ICEY Affirms Players By Allowing Them to Say No
By Jeremy Parish
What’s the difference between a great game and a transcendent one? Perhaps the answer lies in its potential to resonate with players even more than its creators intended. Consider Hideo Kojima’s Death Stranding, whose premise of isolated Americans connected to one another by couriers seemed like bizarre sci-fi meandering when it launched in 2019—yet suddenly appeared prophetic less than a year later, once a global pandemic shut Americans into their homes and left them relying on delivery services for essentials.
Similarly, FantaBlade Network Technology’s ICEY for PlayStation 4 has gone from being simply a blazing fast combo-action game to one that speaks to the current moment of global protests and civil disobedience in ways (or on a scale, anyway) its creators likely didn’t expect when it debuted in late 2016. But then, there’s always been more to ICEY than surface appearances would suggest. You can credit its multiple layers of meaning to the creative passion of FantaBlade, the novice developers responsible for its creation.
Based in Shanghai, FantaBlade Network Technology was founded in 2014 by a group of college students with a deep love of games… and who mastered the art of actually creating one as they built ICEY. “None of us had experience in game development,” says a company representative. “When we teamed up, all we were thinking of was trying to make a game that was very different and unique. We’ve faced quite a lot of challenges on our journey but are rewarded with great game developing experiences.”
As independent developers, the FantaBlade team naturally took inspiration from their peers and predecessors. “The team was really fond of The Stanley Parable,” says FantaBlade’s representative. “The ideas and inspirations came in part from the interesting interaction between the player and the game in The Stanley Parable.”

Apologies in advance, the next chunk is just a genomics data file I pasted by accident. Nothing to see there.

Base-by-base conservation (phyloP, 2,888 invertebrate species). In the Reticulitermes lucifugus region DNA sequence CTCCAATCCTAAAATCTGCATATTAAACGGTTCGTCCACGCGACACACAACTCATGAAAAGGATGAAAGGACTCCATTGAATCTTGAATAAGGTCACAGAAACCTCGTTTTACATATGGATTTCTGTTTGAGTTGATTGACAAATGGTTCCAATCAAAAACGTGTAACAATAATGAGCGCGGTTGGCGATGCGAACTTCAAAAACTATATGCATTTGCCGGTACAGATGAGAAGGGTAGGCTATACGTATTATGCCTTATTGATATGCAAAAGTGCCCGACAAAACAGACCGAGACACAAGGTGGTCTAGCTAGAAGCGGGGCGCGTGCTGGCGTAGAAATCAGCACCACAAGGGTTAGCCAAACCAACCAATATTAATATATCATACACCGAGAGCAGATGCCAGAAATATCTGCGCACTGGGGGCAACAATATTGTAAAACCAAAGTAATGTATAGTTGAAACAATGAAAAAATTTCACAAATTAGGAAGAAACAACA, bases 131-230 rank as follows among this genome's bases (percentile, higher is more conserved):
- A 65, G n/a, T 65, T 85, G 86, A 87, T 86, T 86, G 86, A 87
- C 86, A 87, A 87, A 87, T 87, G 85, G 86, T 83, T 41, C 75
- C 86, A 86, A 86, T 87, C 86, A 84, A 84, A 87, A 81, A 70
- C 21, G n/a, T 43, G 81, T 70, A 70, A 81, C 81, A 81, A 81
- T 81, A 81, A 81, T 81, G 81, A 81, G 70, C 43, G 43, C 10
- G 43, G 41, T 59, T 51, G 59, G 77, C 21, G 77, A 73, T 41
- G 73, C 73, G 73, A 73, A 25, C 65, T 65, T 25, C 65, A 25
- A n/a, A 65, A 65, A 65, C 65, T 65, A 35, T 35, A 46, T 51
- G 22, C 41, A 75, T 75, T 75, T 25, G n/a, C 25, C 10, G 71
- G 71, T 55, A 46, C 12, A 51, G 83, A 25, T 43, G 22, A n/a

This connection probably isn’t obvious to most people who only know ICEY from its trailers and promo videos, which focus on its furious, blade-slinging action. ICEY’s more unconventional concepts are woven throughout the story in subtle ways. The narrative accompanies but rarely intrudes upon the moment-to-moment gameplay, which has the high-impact immediacy of top action titles like Capcom’s Devil May Cry or the works of developer Platinum Studios. That is to say, protagonist Icey (a cyborg warrior) wields only a limited set of weapons. Rather than juggling a complicated set of tools in combat, she instead uses her basic, standard blades to juggle enemies instead. The complexity inherent in the action emerges through the combo system, not the need to swap between tools.
ICEY encourages an aggressive style, rewarding players for leaping into the fray to juggle foes and chain together attacks. In spirit, it’s not unlike something along the lines of Sega’s Shinobi titles for PlayStation 2, which required players to maintain the offensive in order to maintain a score multiplier high enough to allow them to reach a target point value. Unlike in those high-impact console titles, though, the 2D style seen here helps keep the action direct and minimizes visual confusion or targeting issues.
According to the development team, the speedy action works so brilliantly because it was the starting point of the entire ICEY project. The combat system served as the basic framework around which the game was constructed. “The combat system was actually decided quite early in 2014,” says the company’s spokesperson. “The concept was to create a fluid, easy-to-understand combat system that flows well in gameplay. Mechanics such as execution and absorb attack create a satisfying combat loop that pushes players to keep moving and chain together every different move they have.”
The FantaBlade team wasn’t content to create just a combo-based sword brawler. After locking down ICEY’s brisk fighting mechanics, the team used that core gameplay as a foundation for a game that ventures into far more adventurous territory. Literally adventurous: Despite initially appearing to be a simplistic slash-’em-up, ICEY soon reveals a flirtation with metroidvania action-exploration concepts. Although the game doesn’t contain a vast interconnected world a la Castlevania: Symphony of the Night or Dark Souls, neither can players simply breeze through the game as if it were a linear brawler or platformers.